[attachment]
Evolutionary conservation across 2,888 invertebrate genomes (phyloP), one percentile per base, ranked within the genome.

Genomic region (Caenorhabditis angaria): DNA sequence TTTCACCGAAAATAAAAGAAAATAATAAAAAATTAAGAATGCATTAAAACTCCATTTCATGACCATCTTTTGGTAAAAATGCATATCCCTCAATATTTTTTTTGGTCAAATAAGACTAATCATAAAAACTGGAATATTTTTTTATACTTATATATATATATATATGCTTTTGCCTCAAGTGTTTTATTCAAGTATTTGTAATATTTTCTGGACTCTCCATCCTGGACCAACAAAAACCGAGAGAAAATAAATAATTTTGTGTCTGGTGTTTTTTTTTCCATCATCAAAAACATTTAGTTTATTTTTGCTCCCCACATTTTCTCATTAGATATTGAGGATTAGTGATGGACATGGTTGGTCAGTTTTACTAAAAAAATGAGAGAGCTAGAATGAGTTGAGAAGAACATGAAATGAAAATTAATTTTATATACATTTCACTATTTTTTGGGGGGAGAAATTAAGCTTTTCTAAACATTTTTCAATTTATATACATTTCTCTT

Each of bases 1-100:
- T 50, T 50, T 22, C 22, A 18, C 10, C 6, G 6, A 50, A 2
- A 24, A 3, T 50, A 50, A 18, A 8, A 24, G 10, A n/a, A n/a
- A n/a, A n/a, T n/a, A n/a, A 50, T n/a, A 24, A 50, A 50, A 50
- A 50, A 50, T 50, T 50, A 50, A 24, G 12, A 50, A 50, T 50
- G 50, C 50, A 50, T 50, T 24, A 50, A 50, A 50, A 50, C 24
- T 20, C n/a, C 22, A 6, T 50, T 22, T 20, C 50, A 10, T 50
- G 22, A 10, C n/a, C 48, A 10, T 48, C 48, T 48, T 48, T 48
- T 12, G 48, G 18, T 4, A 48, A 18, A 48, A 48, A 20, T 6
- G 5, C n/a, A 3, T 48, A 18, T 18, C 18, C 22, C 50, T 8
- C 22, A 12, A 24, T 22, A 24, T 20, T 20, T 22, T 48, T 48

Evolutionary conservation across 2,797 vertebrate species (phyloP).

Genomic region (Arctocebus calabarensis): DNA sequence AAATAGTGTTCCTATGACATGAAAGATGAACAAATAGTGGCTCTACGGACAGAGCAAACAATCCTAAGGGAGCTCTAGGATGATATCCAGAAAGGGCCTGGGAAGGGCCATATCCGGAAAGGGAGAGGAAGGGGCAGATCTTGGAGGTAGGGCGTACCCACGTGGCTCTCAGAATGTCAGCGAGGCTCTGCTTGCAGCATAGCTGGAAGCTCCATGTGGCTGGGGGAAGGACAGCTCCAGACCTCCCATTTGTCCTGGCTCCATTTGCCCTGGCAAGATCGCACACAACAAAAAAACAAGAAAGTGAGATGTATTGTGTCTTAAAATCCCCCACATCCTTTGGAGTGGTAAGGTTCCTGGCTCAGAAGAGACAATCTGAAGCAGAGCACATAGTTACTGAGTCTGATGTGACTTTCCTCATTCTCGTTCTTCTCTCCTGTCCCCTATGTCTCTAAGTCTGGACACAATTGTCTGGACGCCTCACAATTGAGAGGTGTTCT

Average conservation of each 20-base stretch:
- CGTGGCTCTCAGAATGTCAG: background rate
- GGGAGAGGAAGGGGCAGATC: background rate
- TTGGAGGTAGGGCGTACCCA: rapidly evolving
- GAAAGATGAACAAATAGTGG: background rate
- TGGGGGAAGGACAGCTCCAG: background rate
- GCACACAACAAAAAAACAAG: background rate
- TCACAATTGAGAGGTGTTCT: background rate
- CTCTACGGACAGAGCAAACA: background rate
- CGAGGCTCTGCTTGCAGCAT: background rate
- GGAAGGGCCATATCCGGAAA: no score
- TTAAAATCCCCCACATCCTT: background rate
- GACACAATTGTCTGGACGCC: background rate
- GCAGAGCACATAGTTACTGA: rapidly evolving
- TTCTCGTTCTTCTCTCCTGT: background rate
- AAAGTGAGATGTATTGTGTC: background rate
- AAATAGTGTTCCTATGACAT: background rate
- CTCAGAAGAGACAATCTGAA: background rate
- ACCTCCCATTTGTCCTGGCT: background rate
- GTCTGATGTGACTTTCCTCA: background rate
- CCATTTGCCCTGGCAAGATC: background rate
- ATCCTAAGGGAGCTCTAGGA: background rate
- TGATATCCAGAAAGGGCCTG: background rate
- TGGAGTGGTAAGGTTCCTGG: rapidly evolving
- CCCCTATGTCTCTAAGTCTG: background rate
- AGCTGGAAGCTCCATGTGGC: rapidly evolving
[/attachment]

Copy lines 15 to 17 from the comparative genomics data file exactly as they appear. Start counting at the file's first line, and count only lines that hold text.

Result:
Genomic region (Arctocebus calabarensis): DNA sequence AAATAGTGTTCCTATGACATGAAAGATGAACAAATAGTGGCTCTACGGACAGAGCAAACAATCCTAAGGGAGCTCTAGGATGATATCCAGAAAGGGCCTGGGAAGGGCCATATCCGGAAAGGGAGAGGAAGGGGCAGATCTTGGAGGTAGGGCGTACCCACGTGGCTCTCAGAATGTCAGCGAGGCTCTGCTTGCAGCATAGCTGGAAGCTCCATGTGGCTGGGGGAAGGACAGCTCCAGACCTCCCATTTGTCCTGGCTCCATTTGCCCTGGCAAGATCGCACACAACAAAAAAACAAGAAAGTGAGATGTATTGTGTCTTAAAATCCCCCACATCCTTTGGAGTGGTAAGGTTCCTGGCTCAGAAGAGACAATCTGAAGCAGAGCACATAGTTACTGAGTCTGATGTGACTTTCCTCATTCTCGTTCTTCTCTCCTGTCCCCTATGTCTCTAAGTCTGGACACAATTGTCTGGACGCCTCACAATTGAGAGGTGTTCT

Average conservation of each 20-base stretch:
- CGTGGCTCTCAGAATGTCAG: background rate